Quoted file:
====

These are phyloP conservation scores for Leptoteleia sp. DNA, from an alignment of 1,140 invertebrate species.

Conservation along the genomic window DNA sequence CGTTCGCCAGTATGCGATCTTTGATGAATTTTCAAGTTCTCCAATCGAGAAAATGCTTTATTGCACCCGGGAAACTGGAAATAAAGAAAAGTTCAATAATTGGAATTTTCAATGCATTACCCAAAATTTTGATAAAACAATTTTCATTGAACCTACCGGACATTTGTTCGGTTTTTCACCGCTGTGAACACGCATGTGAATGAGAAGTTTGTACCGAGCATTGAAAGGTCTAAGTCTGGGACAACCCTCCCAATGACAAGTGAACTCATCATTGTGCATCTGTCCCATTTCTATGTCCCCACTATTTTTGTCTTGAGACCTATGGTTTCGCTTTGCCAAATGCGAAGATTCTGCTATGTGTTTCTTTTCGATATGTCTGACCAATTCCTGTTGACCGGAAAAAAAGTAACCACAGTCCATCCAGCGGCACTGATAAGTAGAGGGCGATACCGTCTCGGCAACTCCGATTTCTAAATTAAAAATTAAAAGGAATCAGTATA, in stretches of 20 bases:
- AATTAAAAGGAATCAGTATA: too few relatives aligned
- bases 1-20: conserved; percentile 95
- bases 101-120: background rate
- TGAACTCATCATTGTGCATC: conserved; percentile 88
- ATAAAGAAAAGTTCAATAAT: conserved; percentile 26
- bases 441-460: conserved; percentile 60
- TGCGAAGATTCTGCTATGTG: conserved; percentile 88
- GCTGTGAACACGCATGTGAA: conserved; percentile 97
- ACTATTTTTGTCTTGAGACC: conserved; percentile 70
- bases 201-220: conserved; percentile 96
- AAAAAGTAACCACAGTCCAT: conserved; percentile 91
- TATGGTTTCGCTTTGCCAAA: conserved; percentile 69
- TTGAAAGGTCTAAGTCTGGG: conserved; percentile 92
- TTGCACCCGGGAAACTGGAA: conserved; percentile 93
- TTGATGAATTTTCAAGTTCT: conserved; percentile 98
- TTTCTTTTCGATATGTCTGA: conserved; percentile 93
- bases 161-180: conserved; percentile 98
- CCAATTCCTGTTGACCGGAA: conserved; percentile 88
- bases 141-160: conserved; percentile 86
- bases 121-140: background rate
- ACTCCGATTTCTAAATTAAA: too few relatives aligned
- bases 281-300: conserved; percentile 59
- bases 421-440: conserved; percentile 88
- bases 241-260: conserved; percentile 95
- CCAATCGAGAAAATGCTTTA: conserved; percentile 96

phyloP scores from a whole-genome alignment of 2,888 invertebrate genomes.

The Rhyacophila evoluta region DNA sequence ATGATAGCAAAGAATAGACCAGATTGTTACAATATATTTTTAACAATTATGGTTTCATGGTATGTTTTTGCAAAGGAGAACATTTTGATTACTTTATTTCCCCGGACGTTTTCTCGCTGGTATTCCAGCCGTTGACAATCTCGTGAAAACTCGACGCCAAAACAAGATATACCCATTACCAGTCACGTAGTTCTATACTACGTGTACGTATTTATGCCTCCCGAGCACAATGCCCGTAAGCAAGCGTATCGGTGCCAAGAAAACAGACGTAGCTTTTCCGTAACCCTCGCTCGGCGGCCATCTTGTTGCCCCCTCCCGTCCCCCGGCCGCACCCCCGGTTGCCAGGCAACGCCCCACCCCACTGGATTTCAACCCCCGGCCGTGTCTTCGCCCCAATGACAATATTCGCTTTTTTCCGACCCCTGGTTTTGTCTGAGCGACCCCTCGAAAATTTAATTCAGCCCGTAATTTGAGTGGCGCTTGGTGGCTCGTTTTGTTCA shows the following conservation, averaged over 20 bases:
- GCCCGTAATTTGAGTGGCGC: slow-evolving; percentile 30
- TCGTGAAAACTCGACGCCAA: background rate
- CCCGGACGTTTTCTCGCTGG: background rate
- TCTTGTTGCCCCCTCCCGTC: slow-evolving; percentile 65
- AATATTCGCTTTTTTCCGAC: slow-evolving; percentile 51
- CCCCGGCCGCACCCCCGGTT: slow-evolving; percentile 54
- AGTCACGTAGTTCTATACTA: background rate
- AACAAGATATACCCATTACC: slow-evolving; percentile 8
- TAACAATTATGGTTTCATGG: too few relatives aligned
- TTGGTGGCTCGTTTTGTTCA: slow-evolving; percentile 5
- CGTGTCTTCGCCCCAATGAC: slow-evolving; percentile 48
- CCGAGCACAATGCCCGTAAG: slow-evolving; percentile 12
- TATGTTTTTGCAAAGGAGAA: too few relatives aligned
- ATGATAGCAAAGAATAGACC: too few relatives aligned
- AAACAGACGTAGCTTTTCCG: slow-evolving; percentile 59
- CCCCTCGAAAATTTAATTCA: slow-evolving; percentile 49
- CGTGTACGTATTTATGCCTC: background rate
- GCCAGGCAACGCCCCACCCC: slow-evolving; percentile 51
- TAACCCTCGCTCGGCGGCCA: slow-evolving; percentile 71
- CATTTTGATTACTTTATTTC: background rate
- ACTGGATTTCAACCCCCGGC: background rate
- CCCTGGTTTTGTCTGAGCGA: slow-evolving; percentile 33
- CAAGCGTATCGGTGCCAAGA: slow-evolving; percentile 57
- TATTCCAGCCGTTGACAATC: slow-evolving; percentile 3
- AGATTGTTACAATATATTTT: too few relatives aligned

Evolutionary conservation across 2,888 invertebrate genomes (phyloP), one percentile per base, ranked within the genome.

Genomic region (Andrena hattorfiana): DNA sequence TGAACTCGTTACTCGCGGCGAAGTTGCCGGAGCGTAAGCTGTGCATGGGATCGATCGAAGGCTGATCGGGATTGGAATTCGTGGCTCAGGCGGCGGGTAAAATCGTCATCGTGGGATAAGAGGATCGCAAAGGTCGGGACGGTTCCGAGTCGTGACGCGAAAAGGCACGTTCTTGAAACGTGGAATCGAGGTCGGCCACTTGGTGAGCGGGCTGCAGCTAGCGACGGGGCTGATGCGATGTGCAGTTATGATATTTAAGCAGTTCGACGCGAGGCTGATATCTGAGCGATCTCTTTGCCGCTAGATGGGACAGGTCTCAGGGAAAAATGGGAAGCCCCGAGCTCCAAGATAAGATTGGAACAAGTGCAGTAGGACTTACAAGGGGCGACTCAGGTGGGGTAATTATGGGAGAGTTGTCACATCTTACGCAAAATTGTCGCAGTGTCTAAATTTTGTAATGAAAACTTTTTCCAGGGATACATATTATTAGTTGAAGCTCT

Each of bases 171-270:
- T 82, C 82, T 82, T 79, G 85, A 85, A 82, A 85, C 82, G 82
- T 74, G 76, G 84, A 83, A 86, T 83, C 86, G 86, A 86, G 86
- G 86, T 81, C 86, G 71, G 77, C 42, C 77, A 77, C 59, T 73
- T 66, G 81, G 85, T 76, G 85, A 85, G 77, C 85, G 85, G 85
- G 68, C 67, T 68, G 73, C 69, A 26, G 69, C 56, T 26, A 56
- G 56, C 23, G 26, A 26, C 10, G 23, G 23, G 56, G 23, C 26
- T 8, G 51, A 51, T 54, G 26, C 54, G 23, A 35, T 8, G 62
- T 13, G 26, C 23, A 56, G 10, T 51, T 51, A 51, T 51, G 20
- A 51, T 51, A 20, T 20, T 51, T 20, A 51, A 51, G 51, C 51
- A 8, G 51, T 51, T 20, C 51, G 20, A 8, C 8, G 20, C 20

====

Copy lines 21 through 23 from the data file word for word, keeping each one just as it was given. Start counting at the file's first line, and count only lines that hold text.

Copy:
- bases 141-160: conserved; percentile 86
- bases 121-140: background rate
- ACTCCGATTTCTAAATTAAA: too few relatives aligned